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Ong’s five-star New Year’s day

Champion trainer, whose zodiac sign is the dragon, gets his ‘year’ off to a fiery start

Chinese horoscope predictions are not necessarily kind to those whose zodiac sign matches up with that of the current year.

Born in 1988, Jason Ong is a Dragon. But, in his case, it would seem that the stars have aligned on its second day on Feb 11 – five stars to be precise – Starboy, Pacific Charm, Pacific Hero, So Hi Class and Wins One.

Going into the Fortune Bowl meeting with a strong hand of 20 runners, the reigning Singapore champion trainer ended up equalling his Oct 21, 2023, record of five winners.

Ironically, Ong’s most auspiciously named runner Prosperous Return was left out of the party in the Chinese New Year feature itself, the Group 3 Fortune Bowl (1,400m).

To be fair, the $356 shot’s task to thwart an imperial Golden Monkey second-up from a long spell was near-impossible.

A new personal best was missed, but five winners still made for a bountiful harvest on any given day.

The big haul also took Ong’s 2024 tally to 12 wins, stretching his lead in the Singapore trainer’s log to four wins clear of Richard Lim.

“I couldn’t have hoped for a better way to usher in the new year,” said a delighted Ong.

“It’s all thanks to teamwork and Bruno Queiroz, who helps me a lot. The Chinese New Year celebrations will be even bigger tonight.”

While Ong himself could not have foretold such a result, the short quotes for the first three winners – Starboy ($17), Pacific Charm ($13) and Pacific Hero ($17) – suggested a good day was on the cards.

And when So Hi Class ($39) rolled $15 favourite Black Storm in the $70,000 Class 3 race (1,600m) and Wins One ($31) upstaged even-money favourite Last Supper in the last race, the $50,000 Class 4 Division 1 race (1,200m), it just became one of those buoyant days when even Prosperous Return’s closing eighth was a feelgood factor.

“I thought Prosperous Return ran a nice eighth, considering the rushed preparation he had,” he said. “It’ll be a nice kick-off point towards other big races later.”

Of Ong’s high-five, two were on their maiden wins for him, the Pacific Stable duo transferred to him after trainer Michael Clements quit in September.

But to their new handler, the journey meant more than the destination, be it short (Pacific Hero) or drawn out (Pacific Charm).

Pacific Hero was an A$1.05 million (S$868,000) yearling purchase who won one race in Australia as Psychiatrist.

But, though always speedy, the well-bred Exceed And Excel four-year-old did not quite live up to the hype at Kranji, not to mention he also bled.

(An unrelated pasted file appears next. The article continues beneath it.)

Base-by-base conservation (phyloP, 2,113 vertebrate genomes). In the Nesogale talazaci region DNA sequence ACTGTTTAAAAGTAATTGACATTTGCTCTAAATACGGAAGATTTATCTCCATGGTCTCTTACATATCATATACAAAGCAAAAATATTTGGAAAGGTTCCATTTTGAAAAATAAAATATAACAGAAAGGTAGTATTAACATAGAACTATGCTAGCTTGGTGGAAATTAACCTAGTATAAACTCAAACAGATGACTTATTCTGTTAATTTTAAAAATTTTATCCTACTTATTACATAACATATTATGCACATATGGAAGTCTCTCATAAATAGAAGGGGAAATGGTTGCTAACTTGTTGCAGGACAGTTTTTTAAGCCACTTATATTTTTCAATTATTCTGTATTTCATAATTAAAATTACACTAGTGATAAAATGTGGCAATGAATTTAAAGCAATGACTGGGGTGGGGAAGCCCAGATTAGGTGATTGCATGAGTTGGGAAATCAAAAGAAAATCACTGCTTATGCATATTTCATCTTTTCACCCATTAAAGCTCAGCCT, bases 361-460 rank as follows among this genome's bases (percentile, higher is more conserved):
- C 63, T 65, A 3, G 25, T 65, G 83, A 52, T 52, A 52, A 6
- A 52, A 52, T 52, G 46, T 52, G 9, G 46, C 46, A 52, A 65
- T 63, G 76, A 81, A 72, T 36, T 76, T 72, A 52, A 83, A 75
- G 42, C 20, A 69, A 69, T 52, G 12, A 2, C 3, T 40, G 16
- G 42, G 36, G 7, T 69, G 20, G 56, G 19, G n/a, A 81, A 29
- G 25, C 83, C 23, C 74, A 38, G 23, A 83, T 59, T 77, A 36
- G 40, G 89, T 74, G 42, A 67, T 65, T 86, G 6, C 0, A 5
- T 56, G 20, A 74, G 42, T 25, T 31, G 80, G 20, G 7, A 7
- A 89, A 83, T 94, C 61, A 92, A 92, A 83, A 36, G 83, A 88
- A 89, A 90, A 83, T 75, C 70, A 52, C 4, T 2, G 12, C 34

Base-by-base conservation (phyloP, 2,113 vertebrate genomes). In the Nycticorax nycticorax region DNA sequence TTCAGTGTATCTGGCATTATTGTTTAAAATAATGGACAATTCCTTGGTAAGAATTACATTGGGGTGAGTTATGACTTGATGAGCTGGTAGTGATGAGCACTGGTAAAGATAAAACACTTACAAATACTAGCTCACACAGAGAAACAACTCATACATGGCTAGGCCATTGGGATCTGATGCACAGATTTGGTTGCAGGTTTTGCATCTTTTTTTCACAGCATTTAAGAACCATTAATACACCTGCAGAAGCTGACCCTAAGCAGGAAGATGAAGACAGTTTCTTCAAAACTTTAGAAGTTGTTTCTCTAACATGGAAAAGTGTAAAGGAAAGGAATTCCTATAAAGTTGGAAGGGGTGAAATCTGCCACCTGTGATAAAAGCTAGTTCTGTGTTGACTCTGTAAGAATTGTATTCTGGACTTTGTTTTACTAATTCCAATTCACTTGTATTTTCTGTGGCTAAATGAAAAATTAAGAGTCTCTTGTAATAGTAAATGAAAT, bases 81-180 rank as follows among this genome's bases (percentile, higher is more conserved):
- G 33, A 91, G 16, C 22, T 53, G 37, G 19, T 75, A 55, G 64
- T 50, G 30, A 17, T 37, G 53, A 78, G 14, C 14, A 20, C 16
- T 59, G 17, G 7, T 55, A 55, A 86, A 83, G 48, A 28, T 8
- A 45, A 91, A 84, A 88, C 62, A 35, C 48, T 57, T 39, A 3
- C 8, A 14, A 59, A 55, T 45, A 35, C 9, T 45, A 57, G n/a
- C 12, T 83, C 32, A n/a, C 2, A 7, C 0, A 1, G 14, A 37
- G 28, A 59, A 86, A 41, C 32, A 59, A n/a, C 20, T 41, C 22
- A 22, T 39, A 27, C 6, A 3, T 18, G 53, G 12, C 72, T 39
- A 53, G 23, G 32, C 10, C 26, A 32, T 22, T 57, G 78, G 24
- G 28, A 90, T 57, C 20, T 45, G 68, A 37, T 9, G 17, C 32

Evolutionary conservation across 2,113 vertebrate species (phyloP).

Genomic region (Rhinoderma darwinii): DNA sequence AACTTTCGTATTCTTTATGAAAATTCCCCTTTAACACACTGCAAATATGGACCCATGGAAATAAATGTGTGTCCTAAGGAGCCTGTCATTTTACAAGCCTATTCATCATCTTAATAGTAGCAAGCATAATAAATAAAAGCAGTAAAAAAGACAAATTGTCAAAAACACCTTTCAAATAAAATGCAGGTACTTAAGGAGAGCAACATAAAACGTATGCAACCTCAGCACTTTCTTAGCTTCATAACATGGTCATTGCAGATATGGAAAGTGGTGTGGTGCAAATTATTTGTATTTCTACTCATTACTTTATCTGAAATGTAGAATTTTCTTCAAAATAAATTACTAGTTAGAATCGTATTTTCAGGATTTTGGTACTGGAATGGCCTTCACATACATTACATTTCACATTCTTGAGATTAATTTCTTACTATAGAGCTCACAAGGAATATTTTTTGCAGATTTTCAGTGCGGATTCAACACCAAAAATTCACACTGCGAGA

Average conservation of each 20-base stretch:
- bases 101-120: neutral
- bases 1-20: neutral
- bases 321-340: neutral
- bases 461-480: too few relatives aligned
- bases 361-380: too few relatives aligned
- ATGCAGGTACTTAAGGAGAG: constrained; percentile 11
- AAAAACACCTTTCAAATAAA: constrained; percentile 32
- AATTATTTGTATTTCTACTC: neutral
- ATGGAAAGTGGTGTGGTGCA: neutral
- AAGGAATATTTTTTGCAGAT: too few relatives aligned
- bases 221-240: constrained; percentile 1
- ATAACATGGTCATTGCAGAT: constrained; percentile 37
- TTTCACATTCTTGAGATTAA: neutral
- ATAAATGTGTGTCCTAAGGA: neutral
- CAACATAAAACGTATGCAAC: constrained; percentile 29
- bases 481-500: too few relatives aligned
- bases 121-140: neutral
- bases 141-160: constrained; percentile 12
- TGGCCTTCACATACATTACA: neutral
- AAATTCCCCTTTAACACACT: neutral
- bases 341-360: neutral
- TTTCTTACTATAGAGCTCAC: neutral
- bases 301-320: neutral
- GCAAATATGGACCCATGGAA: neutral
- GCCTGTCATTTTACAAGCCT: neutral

He raced only once for Ong after serving his mandatory three-month bleeding ban.

He beat one home, but Ong learned enough from that run to hit the nail on the head second-up in the $50,000 Class 4 race (1,000m).

“Horses teach us a lot. I made a mistake at his first run, and things did not go to plan,” he said.

“He’s a real sprinter, but I didn’t condition him enough.

“I took my time and reconditioned him and gave him a few trials. Today he put on 13kg and he was a lot fitter.

“He’s a horse with other problems. He’s dry-coated and is a bleeder, and is just not comfortable with himself.

“But, he clearly has ability and he showed it today.”

In contrast, it has taken Ong nine runs to suss Pacific Charm out. His patience was finally rewarded with a win from the Maurice five-year-old in the $30,000 Class 5 Division 2 race (1,200m).

“This horse has always had speed, but he had some issues when he came to us from Clements,” said Ong.

“I’m glad they’re over now, but I had to train him a bit differently. It seems to be working.

“Vlad (Duric) knows this horse and gave him a nice positive ride.”

While Starboy’s (Manoel Nunes) second consecutive victory in the opener – the $30,000 Class 5 Division 1 race (1,200m) – was the day’s best bet to many, Ong said So Hi Class and Wins One’s victories did not really catch him off-guard.

At eight, Irish-bred So Hi Class is, to Ong, always a force to be reckoned with when he drops back to the right class.

“This horse has been at the top of his grade and is always a winning chance back to Class 3,” he said.

“I like the way he is going. It was not an easy field, but Bruno put him in a good spot.

“I was worried about Wins One on the grass, but Bruno told me not to worry. The horse ran well.”